The dais rumbled as one of the great dragons landed. A vast dragon covered in emerald-green scales, each stronger than every breastplate in the army placed in a line. Smoke and steam erupted from its nostrils as it stared straight at Xerthus with deep blue eyes. The irises had faint glowing lines around the edges.
Xerthus drew his sword with a grin of grit teeth. With the final god sealed in the manacles, there was no magic in the air. He would have to do this the hard way.
He could not allow Ddraicoatl to be freed.
— — —
Victoria jolted awake. Beads of sweat dripped from the tip of her nose. Her breathing came quick and labored. Placing a hand to her chest, she actively focused on calming down.
Looking around with half-lidded eyes, Victoria found herself safe and sound within her workshop. She could see her breath, which meant something was wrong. Papers covered in plans and diagrams were scattered everywhere, brass and copper pipes ran overhead, and her steam boiler sat silent in the corner of the room.
Scratching at an itch at the base of her neck, let out a long yawn. Just a dream?
Of course it was. What else could it have been?
There was nothing scary save for the amount of cleaning she had to do. No giant battles or flying lizards. There was nothing frightening around.
Her itching came to a halt as her eyes widened.
Nothing except for the lack of flames under the boiler.
No steam meant no heat to the rooms.
Jumping out of her chair, Victoria ran across the room.
It took but a moment to diagnose the problem.
The flames were out.
Checking the gauges, Victoria found the gas tanks to be full. As they should be. She had just accepted a delivery of fresh tanks a few mornings ago. They had enough to last them the remainder of the month. Another three weeks at least.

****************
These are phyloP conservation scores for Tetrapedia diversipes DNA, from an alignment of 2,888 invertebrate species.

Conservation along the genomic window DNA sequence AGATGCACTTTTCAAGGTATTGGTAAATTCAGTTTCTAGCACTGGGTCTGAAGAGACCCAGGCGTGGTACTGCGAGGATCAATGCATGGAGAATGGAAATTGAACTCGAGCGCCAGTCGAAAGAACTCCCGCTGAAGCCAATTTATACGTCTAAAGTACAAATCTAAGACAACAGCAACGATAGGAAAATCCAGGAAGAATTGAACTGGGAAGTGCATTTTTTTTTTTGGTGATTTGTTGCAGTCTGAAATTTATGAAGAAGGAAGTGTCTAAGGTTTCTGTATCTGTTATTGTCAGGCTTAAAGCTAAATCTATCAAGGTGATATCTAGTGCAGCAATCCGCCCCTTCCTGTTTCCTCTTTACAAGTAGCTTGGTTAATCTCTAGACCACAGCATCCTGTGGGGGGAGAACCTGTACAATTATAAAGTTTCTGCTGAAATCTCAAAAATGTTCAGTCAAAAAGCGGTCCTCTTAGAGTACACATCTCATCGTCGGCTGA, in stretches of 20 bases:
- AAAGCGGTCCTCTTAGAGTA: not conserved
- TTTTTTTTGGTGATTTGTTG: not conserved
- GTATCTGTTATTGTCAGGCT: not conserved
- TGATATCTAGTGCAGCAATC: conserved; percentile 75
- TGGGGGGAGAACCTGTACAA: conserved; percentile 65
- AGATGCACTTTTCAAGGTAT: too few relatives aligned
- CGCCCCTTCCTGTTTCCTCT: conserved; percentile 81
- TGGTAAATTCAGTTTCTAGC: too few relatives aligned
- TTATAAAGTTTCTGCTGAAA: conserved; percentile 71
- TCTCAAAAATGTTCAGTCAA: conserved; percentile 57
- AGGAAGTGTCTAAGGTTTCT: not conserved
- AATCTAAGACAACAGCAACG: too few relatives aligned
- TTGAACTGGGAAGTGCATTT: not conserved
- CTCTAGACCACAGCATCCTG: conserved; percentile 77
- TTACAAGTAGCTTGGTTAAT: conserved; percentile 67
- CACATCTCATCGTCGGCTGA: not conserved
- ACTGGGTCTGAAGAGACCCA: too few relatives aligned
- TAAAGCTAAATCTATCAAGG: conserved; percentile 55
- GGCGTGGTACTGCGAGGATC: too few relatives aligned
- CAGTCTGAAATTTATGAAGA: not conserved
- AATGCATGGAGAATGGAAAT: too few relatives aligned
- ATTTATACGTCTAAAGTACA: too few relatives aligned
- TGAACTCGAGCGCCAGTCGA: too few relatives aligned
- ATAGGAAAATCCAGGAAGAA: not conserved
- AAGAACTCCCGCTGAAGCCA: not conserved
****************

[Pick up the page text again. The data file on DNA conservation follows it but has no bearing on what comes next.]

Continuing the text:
Following the pipes towards the boiler, Victoria checked every inch for any sign of a leak. Given that she hadn’t exploded from the gaslights in the room, she was confident that there weren’t any leaks.
Never hurts to check.
By the time she reached the burners, Victoria had found nothing.
Except for the valve being closed.
She struck a match with one hand, the other spun the bright red valve. A hiss of gas came from the pipes beneath the boiler. Victoria waited just a moment before tossing in the match.
Flames came to life.
Victoria slammed the furnace doors shut, keeping most of the heat inside the boiler and out of the rest of the workshop.
But it was too late.
The Emerald Inn had many rooms that needed heating. As such, they had a rather large boiler. It would be at least an hour before the steam really got flowing through the pipes.
And Victoria could already hear the crunching of snow outside of the building.
The door opened, slamming into the wall and sending a small cloud of dust scattering through the stagnant air.
Not enough to be a hazard, but enough to remind Victoria that she really needed to clean.
“Victoria Jamie Watt, I just had a guest come to me with a complaint. Do you have any guesses as to what the complaint might have been?”
“Mama, the gas valve was closed. Someone must have sneaked in and shut it off.”
Hands on her hips, Mama tilted her head just enough to look over the rims of her glasses. “And just who could have come in here under your watchful eye.” She tapped her chin with one finger.